For zooplankton, the time-series of annual anomalies shows five main periods between 1958 and 2012 (Figure 2). The time-series exhibits positive anomalies representing extreme change at the start (1958-1959) followed by a period with positive anomalies showing important and small change, between 1960-1972. After 1970, we see mostly negative anomalies and categorise these as important changes with some notable extremenegative anomalies around 1980. This shows a clear decrease in zooplankton abundance over this period. This period also corresponds to a well-known regime shift and fish stock decline in the North Sea.  From 1982 to 2006, zooplankton abundance increased with mostly positive anomalies exhibited, and with some important changes, up to the mid-1990s. Subsequent anomalies are negative, and start to be for most of them, qualified as importantchanges from 2004 to 2012 showing a decrease in zooplankton abundance. The results tend to show that for this EHD zone (intermittently stratified waters) and for the known regime shift of the early 1980s, that zooplankton abundance exhibits stronger negative anomalies than phytoplankton biomass. For the most recent period after 2000, the results show two opposing tendencies: zooplankton abundance tending to decrease while phytoplankton biomass tended to increase. These results need to be related to knowledge about environmental variability and human pressures in order to fully interpret them.

There is moderate confidence in the methods and data used in this assessment.

Figure 1: Annual anomalies for phytoplankton biomass for the Greater North Sea for intermittently stratified waters over the period 1958–2012

Figure 2: Annual anomalies for zooplankton abundance for the Greater North Sea for intermittently stratified waters over the period 1958–2012

The results of annual anomalies are available for several ecohydrodynamic zones (EHDs) in the Greater North Sea (Figures b-f and m-q) and the Celtic Seas (Figures g, r, s), as well as for the Bay of Biscay and Iberian Coast (Figures h, t) as a whole. Results for phytoplankton biomass are also available for one station in the United Kingdom (L4, Figure k), one in Sweden (Slaggo, Figure l) and two in France (inshore and offshore Wimereux, Figures i, j). Results for zooplankton abundance are also available for one United Kingdom station, and two Swedish stations (Anholt and N14 Falkenberg (Figure u, v)). All these results show that most datasets exhibit strong variability over time in term of anomalies. All data sets exhibit some years of extreme change and important change. However, it is important to stress that the categorisation of the anomalies is strongly dependent on the length of the time series. The shorter a time series, the less confidence there is in the categorisation of its anomalies since the natural variability is known only over a limited period of time. Thus, for fixed stations, the data must be interpreted with more caution due to the shorter length of the time series. The results of this assessment are able to show the main patterns in change, and can be used as ‘early warnings’. For instance, if a recent year is categorised as showing extreme change (either in a positive or negative direction), it highlights that particular year should be further investigated. Where years are showing strong anomalies in the importantand extremecategories, the monthly anomalies would be useful to identify if this result is linked to seasonal variability. This is useful for the other biological compartments and food-web indicators, since important changes found in other descriptors can be compared with those found for the biodiversity indicators.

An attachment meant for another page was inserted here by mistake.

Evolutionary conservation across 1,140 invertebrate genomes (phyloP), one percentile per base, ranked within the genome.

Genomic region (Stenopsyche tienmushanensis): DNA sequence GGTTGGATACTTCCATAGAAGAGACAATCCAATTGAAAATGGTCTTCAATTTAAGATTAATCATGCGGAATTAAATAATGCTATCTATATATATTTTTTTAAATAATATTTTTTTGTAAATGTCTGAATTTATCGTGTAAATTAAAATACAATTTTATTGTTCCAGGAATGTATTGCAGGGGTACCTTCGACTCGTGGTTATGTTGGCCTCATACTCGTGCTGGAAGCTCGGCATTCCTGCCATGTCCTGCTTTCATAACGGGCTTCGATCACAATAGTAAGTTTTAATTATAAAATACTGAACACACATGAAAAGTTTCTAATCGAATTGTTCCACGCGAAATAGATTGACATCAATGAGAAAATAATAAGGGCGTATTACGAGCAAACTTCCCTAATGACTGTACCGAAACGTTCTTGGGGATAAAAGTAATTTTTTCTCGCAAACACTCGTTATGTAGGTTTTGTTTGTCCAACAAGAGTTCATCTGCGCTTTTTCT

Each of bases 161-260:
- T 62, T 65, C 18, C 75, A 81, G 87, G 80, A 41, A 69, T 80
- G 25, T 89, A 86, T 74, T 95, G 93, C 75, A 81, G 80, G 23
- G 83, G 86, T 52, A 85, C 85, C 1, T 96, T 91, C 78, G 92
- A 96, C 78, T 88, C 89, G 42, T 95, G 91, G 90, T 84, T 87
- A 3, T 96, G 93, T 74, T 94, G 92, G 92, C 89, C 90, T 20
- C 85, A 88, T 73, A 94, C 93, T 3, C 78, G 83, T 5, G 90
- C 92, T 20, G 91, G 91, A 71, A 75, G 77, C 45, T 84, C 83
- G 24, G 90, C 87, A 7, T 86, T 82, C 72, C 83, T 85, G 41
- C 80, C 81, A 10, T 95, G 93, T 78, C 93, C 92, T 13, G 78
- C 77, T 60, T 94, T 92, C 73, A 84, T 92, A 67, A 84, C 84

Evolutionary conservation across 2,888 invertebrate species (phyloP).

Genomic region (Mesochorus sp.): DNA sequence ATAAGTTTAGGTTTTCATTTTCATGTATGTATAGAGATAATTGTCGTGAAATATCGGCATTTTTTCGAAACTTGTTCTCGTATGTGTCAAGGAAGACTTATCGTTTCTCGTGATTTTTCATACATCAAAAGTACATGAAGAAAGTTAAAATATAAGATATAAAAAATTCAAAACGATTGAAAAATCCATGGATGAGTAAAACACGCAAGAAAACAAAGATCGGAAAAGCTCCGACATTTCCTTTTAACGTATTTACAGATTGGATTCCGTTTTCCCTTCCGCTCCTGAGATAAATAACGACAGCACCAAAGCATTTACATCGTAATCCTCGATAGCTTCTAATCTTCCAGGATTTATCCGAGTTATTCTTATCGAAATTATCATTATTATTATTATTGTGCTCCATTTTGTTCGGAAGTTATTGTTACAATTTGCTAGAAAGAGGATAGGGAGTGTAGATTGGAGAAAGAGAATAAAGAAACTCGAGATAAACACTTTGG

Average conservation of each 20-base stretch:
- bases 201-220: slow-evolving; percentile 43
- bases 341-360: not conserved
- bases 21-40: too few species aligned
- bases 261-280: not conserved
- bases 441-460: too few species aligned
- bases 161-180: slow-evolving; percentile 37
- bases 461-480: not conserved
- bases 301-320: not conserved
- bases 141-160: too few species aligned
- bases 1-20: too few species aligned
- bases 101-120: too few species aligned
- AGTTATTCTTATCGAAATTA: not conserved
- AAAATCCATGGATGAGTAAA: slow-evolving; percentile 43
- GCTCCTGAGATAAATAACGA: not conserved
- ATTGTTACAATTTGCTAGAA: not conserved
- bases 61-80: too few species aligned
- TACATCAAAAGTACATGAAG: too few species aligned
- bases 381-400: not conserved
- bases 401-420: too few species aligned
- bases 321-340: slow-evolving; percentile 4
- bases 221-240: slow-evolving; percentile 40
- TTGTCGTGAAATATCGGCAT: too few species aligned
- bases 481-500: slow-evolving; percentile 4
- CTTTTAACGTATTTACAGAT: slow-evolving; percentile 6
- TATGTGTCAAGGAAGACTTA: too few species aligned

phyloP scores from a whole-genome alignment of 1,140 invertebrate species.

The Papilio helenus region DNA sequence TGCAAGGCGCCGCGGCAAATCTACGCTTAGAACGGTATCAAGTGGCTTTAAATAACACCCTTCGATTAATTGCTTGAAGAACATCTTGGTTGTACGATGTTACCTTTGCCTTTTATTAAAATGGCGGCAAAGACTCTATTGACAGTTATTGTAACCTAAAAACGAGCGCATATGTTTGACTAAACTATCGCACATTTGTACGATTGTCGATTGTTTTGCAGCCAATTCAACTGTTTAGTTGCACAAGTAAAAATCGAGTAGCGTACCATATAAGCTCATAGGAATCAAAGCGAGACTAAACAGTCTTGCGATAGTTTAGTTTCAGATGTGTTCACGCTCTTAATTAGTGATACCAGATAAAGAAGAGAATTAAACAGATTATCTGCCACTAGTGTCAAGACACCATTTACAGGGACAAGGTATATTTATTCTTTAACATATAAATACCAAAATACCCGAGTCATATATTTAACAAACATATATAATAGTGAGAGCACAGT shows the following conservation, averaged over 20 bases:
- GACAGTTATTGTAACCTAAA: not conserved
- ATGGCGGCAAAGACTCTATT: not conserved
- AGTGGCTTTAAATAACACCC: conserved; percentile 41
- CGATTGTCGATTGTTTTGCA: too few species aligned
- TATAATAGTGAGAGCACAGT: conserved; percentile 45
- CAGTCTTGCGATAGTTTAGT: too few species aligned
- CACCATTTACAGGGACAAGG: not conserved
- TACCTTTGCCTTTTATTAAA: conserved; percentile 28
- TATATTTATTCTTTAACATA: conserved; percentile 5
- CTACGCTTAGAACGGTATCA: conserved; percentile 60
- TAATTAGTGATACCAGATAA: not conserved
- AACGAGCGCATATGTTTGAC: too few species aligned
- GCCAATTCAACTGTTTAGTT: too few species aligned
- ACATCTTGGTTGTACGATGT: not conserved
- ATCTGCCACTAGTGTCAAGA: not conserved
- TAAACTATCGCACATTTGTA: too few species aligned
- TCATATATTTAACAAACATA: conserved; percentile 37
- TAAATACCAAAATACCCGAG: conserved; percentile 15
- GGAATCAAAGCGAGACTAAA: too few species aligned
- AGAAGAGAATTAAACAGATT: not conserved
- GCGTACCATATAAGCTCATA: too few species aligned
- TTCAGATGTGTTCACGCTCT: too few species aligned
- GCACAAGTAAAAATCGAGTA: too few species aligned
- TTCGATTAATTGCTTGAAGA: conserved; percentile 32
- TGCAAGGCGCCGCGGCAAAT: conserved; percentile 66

Confidence Assessment

The methodology and approach of the Changes in Phytoplankton Biomass and Zooplankton Abundance indicator is widely accepted and is used in published peer-reviewed literature, but progress still needs to be made in determining reference periods to aid interpretation. The assessment is undertaken using data with a mostly sufficient spatial and temporal coverage for the area assessed, but gaps are apparent in certain areas, especially coastal areas. In-situ data from additional Contracting Parties need to be included. Therefore the data and methods used are considered robust and of moderate confidence.

 

 For Phytoplankton:

Figure b: Annual anomalies in phytoplankton biomass for the permanently stratified waters of the Greater North Sea

Figure c: Annual anomalies in phytoplankton biomass for the seasonally stratified waters of the Greater North Sea

Figure d: Annual anomalies in phytoplankton biomass for the permanently mixed waters of the Greater North Sea

Figure e: Annual anomalies in phytoplankton biomass for the regions of freshwater influence in the Greater North Sea

Figure f: Annual anomalies in phytoplankton biomass for the intermittently stratified waters of the Greater North Sea

Figure g: Annual anomalies in phytoplankton biomass for the Celtic Seas

Figure h: Annual anomalies in phytoplankton biomass for the Bay of Biscay and Iberian coast

Figure i: Annual anomalies in phytoplankton biomass for the coastal station of Wimereux

Figure j: Annual anomalies in phytoplankton biomass for the offshore station of Wimereux

Figure k: Annual anomalies in phytoplankton biomass for the L4 station

Figure l: Annual anomalies in phytoplankton biomass for the Swedish station Slaggo

 

For Zooplankton

 

 

Figure m: Annual anomalies in zooplankton abundance for the Greater North Sea for the permanently stratified waters

Figure n: Annual anomalies in zooplankton abundance for the Greater North Sea for the seasonally stratified waters